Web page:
i Editor's Letter: The musical generation gap


Click to follow


Apologies for my drift into rare nostalgia on Saturday. I know you agreed with me, but it is an easy, lazy habit to get into to believe that all our yesterdays were better. I am talking about the small things here — grace notes like music and TV programmes, football and sweets, haircuts and clothes, not big things like our education system, or the NHS — or food, obviously.

I tried over the weekend, I really tried to show the sceptical teens why the Beastie Boys mattered to a previous generation; I battled in vain to explain the significance of MTV; why it was so iconoclastic and became the descriptor that defined a generation. I failed miserably. The real problem being the moment we clicked on a video of "(You Gotta) Fight For Your Right (To Party)".

Adam Yauch was a genuinely extraordinary man, much greater than his considerable achievements with the Beasties, but, all they saw was an old, naff video.

We do all turn into our parents, even we who are part of the first generation of parents to care what our children think of us — one of the greatest changes of my lifetime. We feel that by being conscious of this we can modify our behaviour to avoid the natural order of things: the young rising up to eat its old.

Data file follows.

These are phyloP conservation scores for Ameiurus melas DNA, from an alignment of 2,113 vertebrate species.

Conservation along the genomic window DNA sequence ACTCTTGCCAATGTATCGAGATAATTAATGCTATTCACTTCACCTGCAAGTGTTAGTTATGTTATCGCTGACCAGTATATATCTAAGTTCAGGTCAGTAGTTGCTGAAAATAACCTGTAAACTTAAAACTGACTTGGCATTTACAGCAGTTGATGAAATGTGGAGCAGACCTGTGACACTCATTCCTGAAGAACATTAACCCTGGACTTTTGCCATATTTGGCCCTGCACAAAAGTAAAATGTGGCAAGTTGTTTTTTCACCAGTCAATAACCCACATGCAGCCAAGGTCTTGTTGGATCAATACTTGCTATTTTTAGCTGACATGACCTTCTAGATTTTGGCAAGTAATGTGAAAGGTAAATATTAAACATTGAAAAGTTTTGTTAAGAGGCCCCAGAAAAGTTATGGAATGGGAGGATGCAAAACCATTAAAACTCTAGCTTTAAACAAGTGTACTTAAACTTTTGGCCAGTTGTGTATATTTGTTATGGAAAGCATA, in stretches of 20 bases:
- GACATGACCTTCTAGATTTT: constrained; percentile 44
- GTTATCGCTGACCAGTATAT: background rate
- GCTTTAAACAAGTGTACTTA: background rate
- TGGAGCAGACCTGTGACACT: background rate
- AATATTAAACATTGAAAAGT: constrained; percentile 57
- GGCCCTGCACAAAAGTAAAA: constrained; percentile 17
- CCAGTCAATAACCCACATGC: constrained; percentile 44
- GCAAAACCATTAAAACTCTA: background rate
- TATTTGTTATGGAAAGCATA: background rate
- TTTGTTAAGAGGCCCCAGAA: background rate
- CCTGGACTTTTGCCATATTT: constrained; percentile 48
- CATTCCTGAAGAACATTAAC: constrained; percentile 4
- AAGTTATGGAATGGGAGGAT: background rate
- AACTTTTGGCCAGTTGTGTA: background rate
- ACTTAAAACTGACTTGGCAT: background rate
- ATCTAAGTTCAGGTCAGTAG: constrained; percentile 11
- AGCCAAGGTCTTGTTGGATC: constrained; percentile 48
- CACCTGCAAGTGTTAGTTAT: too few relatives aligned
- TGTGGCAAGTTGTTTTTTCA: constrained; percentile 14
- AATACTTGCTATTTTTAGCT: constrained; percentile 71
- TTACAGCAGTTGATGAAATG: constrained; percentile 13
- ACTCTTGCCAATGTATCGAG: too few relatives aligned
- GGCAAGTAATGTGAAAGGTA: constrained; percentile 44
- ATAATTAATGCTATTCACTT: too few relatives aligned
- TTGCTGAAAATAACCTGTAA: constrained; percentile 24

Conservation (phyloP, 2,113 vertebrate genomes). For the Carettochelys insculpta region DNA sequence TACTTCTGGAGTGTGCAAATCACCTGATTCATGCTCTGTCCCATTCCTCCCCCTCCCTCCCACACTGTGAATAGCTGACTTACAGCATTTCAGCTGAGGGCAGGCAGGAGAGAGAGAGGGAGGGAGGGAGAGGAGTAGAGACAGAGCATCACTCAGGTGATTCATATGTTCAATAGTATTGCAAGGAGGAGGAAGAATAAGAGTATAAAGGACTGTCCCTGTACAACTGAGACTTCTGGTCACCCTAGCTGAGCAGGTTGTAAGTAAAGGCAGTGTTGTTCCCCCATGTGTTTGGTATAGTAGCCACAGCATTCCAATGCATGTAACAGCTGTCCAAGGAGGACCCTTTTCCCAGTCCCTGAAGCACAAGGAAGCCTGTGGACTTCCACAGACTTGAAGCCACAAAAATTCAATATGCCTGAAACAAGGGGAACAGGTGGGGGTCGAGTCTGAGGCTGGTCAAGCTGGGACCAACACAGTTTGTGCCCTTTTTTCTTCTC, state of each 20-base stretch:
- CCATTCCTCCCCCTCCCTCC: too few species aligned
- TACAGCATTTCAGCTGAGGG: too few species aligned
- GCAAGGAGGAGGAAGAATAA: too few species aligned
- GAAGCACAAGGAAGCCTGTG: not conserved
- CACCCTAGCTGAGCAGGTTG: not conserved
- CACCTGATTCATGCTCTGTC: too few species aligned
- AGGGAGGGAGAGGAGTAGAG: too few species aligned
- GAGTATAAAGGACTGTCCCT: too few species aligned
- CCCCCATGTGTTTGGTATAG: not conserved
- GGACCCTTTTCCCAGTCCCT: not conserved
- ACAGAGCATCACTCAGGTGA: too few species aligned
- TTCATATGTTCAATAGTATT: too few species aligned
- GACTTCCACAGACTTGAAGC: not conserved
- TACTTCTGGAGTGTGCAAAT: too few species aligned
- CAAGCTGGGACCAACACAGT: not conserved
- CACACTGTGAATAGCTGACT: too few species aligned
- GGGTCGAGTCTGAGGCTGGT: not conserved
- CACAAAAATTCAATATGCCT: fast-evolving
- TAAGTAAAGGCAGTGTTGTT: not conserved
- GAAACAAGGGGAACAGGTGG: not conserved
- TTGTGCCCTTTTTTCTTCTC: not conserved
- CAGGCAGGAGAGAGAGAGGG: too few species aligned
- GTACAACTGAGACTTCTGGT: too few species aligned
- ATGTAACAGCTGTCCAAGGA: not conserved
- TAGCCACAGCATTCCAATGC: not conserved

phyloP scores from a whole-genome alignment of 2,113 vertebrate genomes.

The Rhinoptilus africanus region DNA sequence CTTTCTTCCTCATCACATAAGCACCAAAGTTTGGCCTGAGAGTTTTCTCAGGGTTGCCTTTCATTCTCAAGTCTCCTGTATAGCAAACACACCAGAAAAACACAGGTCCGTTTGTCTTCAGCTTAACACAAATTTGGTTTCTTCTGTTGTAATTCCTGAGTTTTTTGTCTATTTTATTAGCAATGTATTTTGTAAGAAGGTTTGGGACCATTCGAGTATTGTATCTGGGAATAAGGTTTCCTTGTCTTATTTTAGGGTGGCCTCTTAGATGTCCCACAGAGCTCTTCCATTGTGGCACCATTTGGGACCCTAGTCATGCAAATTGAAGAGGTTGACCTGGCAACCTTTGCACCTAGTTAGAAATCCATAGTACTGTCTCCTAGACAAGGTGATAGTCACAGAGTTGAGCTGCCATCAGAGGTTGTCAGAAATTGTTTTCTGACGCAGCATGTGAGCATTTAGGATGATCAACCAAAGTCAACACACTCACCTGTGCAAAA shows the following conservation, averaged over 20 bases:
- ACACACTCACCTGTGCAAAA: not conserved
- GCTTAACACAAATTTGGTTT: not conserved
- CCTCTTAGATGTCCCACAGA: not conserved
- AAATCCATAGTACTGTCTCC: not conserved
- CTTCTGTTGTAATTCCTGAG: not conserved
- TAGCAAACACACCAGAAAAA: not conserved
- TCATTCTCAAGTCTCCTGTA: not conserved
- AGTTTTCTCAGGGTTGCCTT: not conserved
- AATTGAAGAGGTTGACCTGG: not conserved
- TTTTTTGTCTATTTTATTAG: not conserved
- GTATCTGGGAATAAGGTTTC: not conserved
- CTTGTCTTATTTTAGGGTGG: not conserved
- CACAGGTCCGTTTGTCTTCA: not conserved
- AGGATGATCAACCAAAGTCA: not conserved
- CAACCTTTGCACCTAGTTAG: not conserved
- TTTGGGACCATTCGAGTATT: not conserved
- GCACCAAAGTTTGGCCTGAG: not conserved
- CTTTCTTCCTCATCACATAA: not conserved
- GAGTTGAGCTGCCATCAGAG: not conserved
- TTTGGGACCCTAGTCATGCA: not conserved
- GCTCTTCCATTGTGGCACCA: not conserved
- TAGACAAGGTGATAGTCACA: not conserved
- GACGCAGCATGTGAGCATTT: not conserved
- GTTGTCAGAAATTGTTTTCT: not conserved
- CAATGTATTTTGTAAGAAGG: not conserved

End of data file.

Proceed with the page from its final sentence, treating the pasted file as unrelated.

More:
Why do we care? We must look at the twin influencing factors of our exponentially lengthening life expectancy plus that ever-greater self-reflection we embrace through our ever-more-invasive media. For a while we even thought we were "cooler" than our diligent, socially aware young (think geeky Saffy in Absolutely Fabulous), but...

If I look at many of my friends' relationships with their children, the parents all seem so relatively youthful. But that's because I am subconsciously looking for my youthful self reflected back in my friends. What is different without doubt is that we are so much more "friendly" with our children than our parents were. Is that a good thing? Oh, where do we start?